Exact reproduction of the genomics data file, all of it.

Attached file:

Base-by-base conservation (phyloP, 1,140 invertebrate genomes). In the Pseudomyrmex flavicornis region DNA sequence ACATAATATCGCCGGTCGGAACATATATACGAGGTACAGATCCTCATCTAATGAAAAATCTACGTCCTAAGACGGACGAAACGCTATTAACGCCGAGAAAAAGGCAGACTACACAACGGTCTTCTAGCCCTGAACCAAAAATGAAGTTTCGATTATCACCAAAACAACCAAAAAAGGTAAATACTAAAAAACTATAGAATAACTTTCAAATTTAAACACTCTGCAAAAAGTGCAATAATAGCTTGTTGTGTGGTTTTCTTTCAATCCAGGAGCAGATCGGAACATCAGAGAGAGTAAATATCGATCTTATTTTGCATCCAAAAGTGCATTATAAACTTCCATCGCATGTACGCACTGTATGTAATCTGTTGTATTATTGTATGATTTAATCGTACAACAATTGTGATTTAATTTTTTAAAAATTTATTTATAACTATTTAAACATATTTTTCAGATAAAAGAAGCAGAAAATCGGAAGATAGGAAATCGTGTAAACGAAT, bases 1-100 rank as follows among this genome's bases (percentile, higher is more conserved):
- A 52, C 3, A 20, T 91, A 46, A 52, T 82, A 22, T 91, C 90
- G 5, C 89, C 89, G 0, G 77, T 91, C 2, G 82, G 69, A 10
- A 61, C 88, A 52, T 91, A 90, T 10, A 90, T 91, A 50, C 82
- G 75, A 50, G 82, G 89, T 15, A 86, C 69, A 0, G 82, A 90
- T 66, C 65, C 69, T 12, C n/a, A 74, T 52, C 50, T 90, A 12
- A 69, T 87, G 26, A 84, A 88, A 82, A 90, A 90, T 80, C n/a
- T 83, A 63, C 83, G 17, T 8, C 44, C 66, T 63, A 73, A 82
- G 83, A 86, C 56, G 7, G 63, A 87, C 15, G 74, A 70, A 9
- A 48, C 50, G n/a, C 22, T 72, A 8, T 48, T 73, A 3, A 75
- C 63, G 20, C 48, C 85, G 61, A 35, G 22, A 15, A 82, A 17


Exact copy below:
Base-by-base conservation (phyloP, 1,140 invertebrate genomes). In the Pseudomyrmex flavicornis region DNA sequence ACATAATATCGCCGGTCGGAACATATATACGAGGTACAGATCCTCATCTAATGAAAAATCTACGTCCTAAGACGGACGAAACGCTATTAACGCCGAGAAAAAGGCAGACTACACAACGGTCTTCTAGCCCTGAACCAAAAATGAAGTTTCGATTATCACCAAAACAACCAAAAAAGGTAAATACTAAAAAACTATAGAATAACTTTCAAATTTAAACACTCTGCAAAAAGTGCAATAATAGCTTGTTGTGTGGTTTTCTTTCAATCCAGGAGCAGATCGGAACATCAGAGAGAGTAAATATCGATCTTATTTTGCATCCAAAAGTGCATTATAAACTTCCATCGCATGTACGCACTGTATGTAATCTGTTGTATTATTGTATGATTTAATCGTACAACAATTGTGATTTAATTTTTTAAAAATTTATTTATAACTATTTAAACATATTTTTCAGATAAAAGAAGCAGAAAATCGGAAGATAGGAAATCGTGTAAACGAAT, bases 1-100 rank as follows among this genome's bases (percentile, higher is more conserved):
- A 52, C 3, A 20, T 91, A 46, A 52, T 82, A 22, T 91, C 90
- G 5, C 89, C 89, G 0, G 77, T 91, C 2, G 82, G 69, A 10
- A 61, C 88, A 52, T 91, A 90, T 10, A 90, T 91, A 50, C 82
- G 75, A 50, G 82, G 89, T 15, A 86, C 69, A 0, G 82, A 90
- T 66, C 65, C 69, T 12, C n/a, A 74, T 52, C 50, T 90, A 12
- A 69, T 87, G 26, A 84, A 88, A 82, A 90, A 90, T 80, C n/a
- T 83, A 63, C 83, G 17, T 8, C 44, C 66, T 63, A 73, A 82
- G 83, A 86, C 56, G 7, G 63, A 87, C 15, G 74, A 70, A 9
- A 48, C 50, G n/a, C 22, T 72, A 8, T 48, T 73, A 3, A 75
- C 63, G 20, C 48, C 85, G 61, A 35, G 22, A 15, A 82, A 17